The Dobbs ruling is no isolated judgment but part of a wider ultra-conservative backlash, as attested by a string of recent Supreme Court decisions eliminating restrictions on carrying concealed guns, eroding the separation of state and church by allowing prayer back in public schools and permitting religious symbols in public buildings, allowing racial gerrymandering and limiting the Environmental Protection Agency’s ability to restrict greenhouse gas emissions from power plants. On crucial issues – abortion rights, climate change, gun control – the Supreme Court is running against the tide.
It isn’t over yet. The majority opinion in the Dobbs ruling argued that abortion rights were insufficiently rooted in history to hold up; constitutional guarantees to other rights grounded in the same logic as Roe, such as contraception and same-sex marriage, could be next to go.
Emergency contraception – the so-called morning-after pill – is already under attack in many states, along with birth control methods that are being considered as akin to abortion.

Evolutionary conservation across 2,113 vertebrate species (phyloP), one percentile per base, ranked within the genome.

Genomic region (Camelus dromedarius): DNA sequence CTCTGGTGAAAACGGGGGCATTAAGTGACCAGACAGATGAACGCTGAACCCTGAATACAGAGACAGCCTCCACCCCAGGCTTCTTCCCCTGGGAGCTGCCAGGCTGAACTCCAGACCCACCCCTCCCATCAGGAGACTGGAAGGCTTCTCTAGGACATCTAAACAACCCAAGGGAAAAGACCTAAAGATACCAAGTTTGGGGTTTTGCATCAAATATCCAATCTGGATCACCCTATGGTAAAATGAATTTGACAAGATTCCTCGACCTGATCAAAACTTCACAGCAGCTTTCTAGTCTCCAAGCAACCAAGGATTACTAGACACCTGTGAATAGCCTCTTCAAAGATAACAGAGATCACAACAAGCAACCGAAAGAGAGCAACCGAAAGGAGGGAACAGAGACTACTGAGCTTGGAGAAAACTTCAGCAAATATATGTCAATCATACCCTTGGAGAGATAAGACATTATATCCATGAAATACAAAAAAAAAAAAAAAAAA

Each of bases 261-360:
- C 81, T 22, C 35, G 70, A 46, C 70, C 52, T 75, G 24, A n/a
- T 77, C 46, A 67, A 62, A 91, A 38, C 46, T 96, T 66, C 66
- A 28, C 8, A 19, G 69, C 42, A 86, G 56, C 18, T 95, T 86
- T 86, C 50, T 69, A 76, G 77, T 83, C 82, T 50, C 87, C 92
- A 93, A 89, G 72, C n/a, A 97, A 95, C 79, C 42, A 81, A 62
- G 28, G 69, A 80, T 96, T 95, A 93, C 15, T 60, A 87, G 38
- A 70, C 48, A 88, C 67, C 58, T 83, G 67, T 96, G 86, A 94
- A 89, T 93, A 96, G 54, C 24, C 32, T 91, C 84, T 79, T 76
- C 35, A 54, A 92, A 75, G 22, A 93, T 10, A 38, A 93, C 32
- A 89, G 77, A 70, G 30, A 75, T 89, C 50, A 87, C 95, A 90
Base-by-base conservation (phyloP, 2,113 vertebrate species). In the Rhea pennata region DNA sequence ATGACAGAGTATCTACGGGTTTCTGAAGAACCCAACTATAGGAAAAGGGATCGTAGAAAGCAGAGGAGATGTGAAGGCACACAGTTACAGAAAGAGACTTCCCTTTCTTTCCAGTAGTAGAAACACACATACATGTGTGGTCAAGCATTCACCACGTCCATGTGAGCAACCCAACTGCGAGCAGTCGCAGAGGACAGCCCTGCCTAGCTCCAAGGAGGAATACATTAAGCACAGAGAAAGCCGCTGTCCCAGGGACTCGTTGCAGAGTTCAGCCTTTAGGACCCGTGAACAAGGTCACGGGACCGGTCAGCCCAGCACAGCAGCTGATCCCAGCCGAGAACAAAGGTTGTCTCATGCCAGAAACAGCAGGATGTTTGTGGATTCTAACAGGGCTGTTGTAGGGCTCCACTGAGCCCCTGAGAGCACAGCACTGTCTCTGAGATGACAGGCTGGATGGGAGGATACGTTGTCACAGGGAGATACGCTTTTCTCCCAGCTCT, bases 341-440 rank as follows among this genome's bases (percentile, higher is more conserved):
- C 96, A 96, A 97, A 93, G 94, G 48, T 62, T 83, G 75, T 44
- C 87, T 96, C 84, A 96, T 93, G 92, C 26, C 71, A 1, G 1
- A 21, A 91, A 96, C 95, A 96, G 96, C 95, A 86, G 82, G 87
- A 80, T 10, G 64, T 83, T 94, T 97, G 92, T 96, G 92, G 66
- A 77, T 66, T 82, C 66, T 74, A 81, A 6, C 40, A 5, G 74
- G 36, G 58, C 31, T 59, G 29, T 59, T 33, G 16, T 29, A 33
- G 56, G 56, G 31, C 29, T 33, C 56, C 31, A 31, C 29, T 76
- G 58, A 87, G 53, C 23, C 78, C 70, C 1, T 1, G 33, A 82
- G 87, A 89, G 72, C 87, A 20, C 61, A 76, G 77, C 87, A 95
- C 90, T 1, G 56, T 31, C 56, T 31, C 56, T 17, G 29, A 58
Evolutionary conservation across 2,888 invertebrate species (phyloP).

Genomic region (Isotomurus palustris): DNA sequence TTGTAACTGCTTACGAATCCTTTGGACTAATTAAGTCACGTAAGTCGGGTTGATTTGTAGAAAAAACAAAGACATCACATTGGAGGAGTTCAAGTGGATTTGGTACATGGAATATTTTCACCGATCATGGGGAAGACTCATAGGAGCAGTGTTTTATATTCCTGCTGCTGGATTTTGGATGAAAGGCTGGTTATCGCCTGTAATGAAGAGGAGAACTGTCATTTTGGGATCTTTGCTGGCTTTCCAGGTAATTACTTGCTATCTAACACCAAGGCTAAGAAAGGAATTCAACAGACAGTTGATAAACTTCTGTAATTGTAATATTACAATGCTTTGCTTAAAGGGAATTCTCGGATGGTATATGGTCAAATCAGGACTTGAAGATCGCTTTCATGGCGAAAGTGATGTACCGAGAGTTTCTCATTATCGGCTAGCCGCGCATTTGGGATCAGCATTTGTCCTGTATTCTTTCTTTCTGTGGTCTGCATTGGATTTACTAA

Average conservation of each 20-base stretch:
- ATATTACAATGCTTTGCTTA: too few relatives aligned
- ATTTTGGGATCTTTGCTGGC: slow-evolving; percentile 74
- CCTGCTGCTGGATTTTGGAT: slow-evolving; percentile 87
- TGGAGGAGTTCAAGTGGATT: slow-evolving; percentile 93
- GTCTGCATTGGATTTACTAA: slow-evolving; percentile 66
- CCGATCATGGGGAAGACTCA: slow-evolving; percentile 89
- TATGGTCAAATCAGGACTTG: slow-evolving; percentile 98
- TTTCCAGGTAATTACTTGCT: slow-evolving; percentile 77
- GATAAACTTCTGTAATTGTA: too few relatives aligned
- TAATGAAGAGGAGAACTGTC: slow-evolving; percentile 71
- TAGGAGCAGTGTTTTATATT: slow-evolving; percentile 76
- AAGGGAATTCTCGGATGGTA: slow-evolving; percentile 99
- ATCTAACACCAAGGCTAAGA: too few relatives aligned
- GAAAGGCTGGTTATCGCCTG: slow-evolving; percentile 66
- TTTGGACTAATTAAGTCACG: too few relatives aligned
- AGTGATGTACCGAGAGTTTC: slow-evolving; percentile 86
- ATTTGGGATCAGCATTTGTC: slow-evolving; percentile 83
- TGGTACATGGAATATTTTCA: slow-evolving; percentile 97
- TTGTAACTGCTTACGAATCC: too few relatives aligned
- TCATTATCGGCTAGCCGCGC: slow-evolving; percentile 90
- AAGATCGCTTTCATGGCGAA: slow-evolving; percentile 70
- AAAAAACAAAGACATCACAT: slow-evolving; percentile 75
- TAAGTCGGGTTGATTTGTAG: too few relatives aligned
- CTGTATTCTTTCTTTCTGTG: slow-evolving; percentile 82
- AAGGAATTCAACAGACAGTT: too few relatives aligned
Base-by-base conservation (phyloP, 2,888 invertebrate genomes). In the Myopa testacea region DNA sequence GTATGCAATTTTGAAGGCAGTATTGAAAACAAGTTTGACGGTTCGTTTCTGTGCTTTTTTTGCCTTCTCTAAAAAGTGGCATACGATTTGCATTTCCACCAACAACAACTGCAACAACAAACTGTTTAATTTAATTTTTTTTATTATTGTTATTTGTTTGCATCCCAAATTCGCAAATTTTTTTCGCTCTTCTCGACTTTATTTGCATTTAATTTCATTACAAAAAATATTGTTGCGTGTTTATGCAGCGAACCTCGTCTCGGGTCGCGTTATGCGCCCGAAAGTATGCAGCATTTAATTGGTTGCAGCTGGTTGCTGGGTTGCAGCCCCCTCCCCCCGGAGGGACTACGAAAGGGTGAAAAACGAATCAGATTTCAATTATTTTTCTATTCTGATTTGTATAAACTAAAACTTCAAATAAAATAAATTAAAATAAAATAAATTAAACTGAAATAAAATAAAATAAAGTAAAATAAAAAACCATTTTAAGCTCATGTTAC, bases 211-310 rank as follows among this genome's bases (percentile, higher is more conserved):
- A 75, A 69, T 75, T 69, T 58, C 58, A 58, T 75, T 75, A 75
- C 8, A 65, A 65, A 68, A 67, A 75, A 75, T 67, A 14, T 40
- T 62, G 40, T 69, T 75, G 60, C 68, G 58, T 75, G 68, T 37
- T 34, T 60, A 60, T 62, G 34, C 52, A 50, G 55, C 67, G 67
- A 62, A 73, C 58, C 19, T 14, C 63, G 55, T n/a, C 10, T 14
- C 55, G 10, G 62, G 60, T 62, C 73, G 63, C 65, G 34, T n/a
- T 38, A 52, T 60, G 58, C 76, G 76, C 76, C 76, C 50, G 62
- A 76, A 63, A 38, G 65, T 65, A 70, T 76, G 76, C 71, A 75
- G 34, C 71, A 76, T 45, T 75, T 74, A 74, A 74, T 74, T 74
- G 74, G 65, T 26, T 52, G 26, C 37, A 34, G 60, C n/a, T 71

If only rights deemed to be sufficiently grounded in history are going to count, then many of the rights people take for granted are at risk, along with the idea that motivates civil society: that human rights can and should be enhanced and extended over time.
Judging by the ‘legal authority’ of Justice Alito’s choice – a 17th century judge who presided over a witchcraft trial and sentenced two ‘witches’ to death – the Dobbs ruling harks back to a time when women were designated as either property or witches.
Against the tide
The Dobbs ruling has global implications: outside the USA, and particularly in African and Latin American countries where abortion is illegal in most cases, it can only inspire and embolden anti-rights groups. The argument that abortion rights are not grounded in US traditions and history particularly resonates with anti-rights forces around the world, which portray the denial of rights as culturally rooted and sexual and reproductive rights as foreign impositions. It’s also clear to abortion rights advocates around the world that anti-rights forces won’t stop at abortion but will attack women’s and LGBTQI+ rights across the board.